December 3, 2015

BARELY LEGAL | The Sentencing Reform Act of 2015

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By EMMANUEL HIRAM ARNAUD

The United States of America incarcerates more people per capita than any other nation in the world. This was not always the case; in fact, this abominable statistic is a rather recent development. In approximately the last 30 years, the prison population increased five fold, from a mere 320,000 in 1980 to 1.62 million in 2009.  Many prominent scholars and journalists, such as Michelle Alexander and Radley Balko, agree that this rapid increase was the result of the infamous, and continuing, War on Drugs — a nationwide movement that has led to the over-policing of communities of color for crimes committed by other communities at the same rate (such as drug use), abuse of prosecutorial discretion and the creation of mandatory minimum sentencing laws.  More fundamentally, however, the massive increase stemmed from a movement away from a sympathetic, rehabilitative approach to enforcing criminal laws and towards a fixation on punishing offenders, especially non-violent drug offenders. The genesis of what we now call the prison-industrial complex finds its roots in the endorsement of mandatory sentencing laws.  By the height of the nation-wide crime wave in the early 1990s, most states and the federal government enacted laws mirroring the 1972 Rockefeller Drug Laws.  The Rockefeller Drug Laws, and their draconian progeny, required judges to sentence low-level drug offenders — mostly non-violent and in possession of a small amount of narcotics — to minimum sentences that often exceeded a decade. With over-policing, the War on Drugs, the criminalization of even small amounts of narcotics and long-term mandatory minimum sentencing, the federal government and various states wrote the recipe for an exploding prison population.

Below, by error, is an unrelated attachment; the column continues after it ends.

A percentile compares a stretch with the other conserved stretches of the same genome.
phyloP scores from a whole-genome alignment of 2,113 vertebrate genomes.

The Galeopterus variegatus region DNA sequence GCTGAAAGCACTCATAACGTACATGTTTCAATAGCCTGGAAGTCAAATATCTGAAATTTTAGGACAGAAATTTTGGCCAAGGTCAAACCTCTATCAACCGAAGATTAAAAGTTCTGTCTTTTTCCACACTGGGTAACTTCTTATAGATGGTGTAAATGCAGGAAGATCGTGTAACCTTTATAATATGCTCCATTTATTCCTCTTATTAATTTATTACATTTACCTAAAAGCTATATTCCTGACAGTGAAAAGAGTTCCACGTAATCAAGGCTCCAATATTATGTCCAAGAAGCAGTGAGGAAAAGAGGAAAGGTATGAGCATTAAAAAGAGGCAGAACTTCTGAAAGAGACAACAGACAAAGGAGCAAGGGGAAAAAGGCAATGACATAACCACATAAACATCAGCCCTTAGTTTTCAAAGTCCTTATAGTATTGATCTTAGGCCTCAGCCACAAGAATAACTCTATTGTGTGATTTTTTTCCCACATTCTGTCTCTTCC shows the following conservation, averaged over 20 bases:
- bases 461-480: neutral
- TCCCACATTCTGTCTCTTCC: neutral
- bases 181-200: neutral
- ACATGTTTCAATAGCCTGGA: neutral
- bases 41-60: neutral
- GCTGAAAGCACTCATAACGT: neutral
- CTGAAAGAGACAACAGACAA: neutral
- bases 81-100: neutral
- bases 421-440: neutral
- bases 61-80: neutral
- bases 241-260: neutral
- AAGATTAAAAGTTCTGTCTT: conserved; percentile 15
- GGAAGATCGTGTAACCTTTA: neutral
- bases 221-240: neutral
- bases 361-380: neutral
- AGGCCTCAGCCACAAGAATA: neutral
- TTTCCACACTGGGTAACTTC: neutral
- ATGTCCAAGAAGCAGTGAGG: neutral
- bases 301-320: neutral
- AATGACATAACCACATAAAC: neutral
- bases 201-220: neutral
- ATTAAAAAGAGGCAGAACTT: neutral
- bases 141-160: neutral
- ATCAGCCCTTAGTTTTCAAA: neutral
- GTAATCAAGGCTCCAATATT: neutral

Our enormous prison population places an excessive economical strain on the federal government (and many state governments).  With an increase of support for more rehabilitative or empathetic approaches to criminal justice,  26 senators sponsored the bipartisan Sentencing Reform and Corrections Act of 2015 (SRCA). This bill is groundbreaking in many respects because it amplifies the frustrations of many Americans with a criminal justice system that needlessly incarcerates non-violent drug offenders for decades on end and aims to provide rehabilitative services that will curb recidivism rates. Apart from reducing enhanced penalties that applied to drug offenders and eradicating the federal “three strikes” law — both of which act retroactively — there are a few provisions in the bill that are particularly relevant to Cornell students.

The first provision of interest is a step towards reforming in-prison programming. The bill requires the Department of Justice to conduct a survey of the prisoners and assign them to appropriate recidivism-reduction programs. These programs include prison-education programs, drug rehabilitation, job training and religious studies.  Inmates who successfully complete those programs can earn early release and spend final portions of their sentences in halfway houses or on house arrest. This provision accomplishes two goals: decreasing recidivism rates through rehabilitative practices and reducing the prison population by providing a vehicle through which long-time inmates may finally re-enter society after serving at least 75 percent of their extensive sentences. Prison programs, especially prison-education programs, dramatically decrease recidivism rates and help inmates obtain employment upon release. Cornell has been involved in providing a lauded prison-education program at the Auburn and Cayuga correctional facilities, and those involved can attest to the power of prison education and the symbiotic relationship that rehabilitative programs foster.